With the purpose to support researcher and lab technicians engaged in food analyses, METROFOOD-RI recently launched an e-service for easily search for available RMs of specific interest for the agrifood sector, covering both pure substances for calibration and Matrix-RMs. The database can be searched based on several criteria, for the desired parameter or matrix, or by using a cross-search per matrix-analyte combination. The RMs included in the database cover the current worldwide availability specifically for the agrifood sector and are categorized in classes and sub-classes of parameters and matrices, as well as into Matrix-RMs and pure substances for calibration. The e-service is free-of-charge, and the App can be directly accessed by the infrastructure website upon registration [132].

5. Conclusions

Safe food is a basic human need. It plays a fundamental role in the socio-economic development of countries, enhances individual and population health, and improves economic growth. Globalization, international trade, the increase in the world’s population, the intensification of plant and animal productions and the increasing complexity of the food supply chain have challenged food safety. Nowadays, the European Union has one of the highest food safety standards in the World. For the implementation of European legislation regarding food safety issues, there is a strong need for the development and harmonization of reliable, validated, robust and simple analytical methods. In recent years, as a result of the development of more efficient analytical techniques with greater sensitivity (such as GC, HPLC, TLC, etc.) it is possible to determine many contaminants and contaminants mixtures in complex food matrices. In addition, by applying metrological tools is possible to validate the methods and estimate the measurement uncertainty. Therefore through the use of high-quality reference standards, validated methods and rigorous sampling procedures, proven calibration methods and reference materials, comparability of measurement results can be achieved and metrological traceability and proficiency testing can be facilitated.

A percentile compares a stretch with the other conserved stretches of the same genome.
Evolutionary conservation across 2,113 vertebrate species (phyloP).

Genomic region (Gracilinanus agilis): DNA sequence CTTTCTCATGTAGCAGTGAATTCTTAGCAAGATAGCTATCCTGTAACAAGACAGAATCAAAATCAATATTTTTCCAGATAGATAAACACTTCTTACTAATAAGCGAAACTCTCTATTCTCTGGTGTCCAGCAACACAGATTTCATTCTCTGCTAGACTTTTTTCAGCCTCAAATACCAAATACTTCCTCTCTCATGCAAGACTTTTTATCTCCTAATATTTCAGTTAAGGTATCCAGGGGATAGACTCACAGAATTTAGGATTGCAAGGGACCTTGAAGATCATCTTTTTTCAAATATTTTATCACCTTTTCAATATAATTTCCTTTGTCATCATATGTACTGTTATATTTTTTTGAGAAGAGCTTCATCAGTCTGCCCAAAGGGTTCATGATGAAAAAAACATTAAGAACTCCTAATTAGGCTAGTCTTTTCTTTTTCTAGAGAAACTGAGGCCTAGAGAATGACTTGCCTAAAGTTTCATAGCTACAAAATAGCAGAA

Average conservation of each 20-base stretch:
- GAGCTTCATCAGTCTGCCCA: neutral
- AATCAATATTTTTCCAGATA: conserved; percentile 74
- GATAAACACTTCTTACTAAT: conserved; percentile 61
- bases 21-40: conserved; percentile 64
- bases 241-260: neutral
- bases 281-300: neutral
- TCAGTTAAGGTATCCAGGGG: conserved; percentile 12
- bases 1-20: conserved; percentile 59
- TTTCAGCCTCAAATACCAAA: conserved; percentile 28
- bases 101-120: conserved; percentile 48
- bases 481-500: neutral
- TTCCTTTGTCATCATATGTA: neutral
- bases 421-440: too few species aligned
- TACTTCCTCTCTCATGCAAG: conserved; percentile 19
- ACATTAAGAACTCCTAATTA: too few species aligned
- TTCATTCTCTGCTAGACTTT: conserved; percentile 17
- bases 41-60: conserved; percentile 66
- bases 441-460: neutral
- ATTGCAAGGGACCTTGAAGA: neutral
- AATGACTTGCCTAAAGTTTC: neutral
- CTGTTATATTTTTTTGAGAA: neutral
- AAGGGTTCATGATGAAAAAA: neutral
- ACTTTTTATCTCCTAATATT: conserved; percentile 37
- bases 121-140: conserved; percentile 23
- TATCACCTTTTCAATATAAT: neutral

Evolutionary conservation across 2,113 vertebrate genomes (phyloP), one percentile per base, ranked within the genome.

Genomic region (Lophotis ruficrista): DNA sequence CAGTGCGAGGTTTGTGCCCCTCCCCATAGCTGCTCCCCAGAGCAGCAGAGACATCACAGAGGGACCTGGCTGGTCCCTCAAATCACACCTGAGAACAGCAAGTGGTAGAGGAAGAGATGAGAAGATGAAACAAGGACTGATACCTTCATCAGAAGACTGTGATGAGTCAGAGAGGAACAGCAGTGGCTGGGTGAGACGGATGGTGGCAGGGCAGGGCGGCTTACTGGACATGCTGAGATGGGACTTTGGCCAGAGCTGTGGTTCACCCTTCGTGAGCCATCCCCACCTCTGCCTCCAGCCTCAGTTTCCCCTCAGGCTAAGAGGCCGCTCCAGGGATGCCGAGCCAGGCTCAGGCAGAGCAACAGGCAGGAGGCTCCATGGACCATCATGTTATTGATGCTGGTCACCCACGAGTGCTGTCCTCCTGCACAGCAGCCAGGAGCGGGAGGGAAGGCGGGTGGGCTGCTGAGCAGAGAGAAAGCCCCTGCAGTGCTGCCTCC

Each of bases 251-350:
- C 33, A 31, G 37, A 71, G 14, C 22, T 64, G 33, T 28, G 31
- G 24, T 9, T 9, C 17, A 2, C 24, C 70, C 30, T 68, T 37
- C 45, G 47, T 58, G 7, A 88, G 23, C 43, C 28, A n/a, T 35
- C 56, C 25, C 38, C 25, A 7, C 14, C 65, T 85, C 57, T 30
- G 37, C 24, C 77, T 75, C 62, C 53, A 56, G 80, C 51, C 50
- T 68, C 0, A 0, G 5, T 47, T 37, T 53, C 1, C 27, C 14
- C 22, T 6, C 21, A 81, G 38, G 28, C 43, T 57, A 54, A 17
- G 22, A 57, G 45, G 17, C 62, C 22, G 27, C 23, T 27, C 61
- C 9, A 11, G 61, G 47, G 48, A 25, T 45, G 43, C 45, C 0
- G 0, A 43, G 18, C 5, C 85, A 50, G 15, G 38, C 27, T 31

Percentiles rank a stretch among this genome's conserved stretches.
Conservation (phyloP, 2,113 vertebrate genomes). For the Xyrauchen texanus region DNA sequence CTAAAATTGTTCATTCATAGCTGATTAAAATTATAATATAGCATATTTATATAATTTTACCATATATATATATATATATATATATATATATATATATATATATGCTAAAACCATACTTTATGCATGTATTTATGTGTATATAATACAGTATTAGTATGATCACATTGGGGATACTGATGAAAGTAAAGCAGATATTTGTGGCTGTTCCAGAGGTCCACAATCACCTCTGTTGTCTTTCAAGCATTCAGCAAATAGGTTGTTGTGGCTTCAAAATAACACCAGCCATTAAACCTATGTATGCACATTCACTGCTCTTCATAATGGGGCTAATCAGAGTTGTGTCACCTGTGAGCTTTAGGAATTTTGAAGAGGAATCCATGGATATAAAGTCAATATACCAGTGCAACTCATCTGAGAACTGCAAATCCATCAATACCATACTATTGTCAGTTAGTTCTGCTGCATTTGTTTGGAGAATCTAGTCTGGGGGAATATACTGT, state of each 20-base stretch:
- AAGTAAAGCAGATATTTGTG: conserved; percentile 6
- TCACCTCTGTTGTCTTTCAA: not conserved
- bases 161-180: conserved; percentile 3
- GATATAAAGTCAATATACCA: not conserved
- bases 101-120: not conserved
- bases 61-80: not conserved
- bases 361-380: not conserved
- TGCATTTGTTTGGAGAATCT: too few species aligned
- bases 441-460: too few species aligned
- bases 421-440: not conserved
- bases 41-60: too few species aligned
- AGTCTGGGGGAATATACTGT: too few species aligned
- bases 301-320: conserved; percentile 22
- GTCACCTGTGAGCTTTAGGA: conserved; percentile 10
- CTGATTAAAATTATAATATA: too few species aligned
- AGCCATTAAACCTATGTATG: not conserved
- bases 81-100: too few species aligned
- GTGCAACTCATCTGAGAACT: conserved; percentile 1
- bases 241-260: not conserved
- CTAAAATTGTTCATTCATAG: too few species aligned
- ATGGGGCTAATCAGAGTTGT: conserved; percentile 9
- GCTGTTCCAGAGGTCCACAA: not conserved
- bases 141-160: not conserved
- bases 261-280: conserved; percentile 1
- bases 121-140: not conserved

Author Contributions

Conceptualization, A.S., C.Z., E.P. and D.P.; writing—original draft preparation, E.P., C.Z., A.S., C.N., I.T.; writing—review and editing, D.P.; supervision, C.Z.; funding acquisition, C.Z. All authors have read and agreed to the published version of the manuscript.


METROFOOD-PP project has received funding from the European Union’s Horizon 2020 research and innovation programme under grant agreement No 871083.

Institutional Review Board Statement

Not applicable.

Informed Consent Statement

Not applicable.

Data Availability Statement

Not applicable.

Conflicts of Interest

The authors declare no conflict of interest.


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Figure 1. European Union food control network: The Directorate General SANTE (DG SANTE) is the Commission department responsible for EU policy on food safety and health and for monitoring the implementation of related rules; the network of laboratories is constituted of the EU Reference Laboratories (EURLs), the EU National Reference Laboratories (NRLs) and the official laboratories (OLs).
Figure 1. European Union food control network: The Directorate General SANTE (DG SANTE) is the Commission department responsible for EU policy on food safety and health and for monitoring the implementation of related rules; the network of laboratories is constituted of the EU Reference Laboratories (EURLs), the EU National Reference Laboratories (NRLs) and the official laboratories (OLs).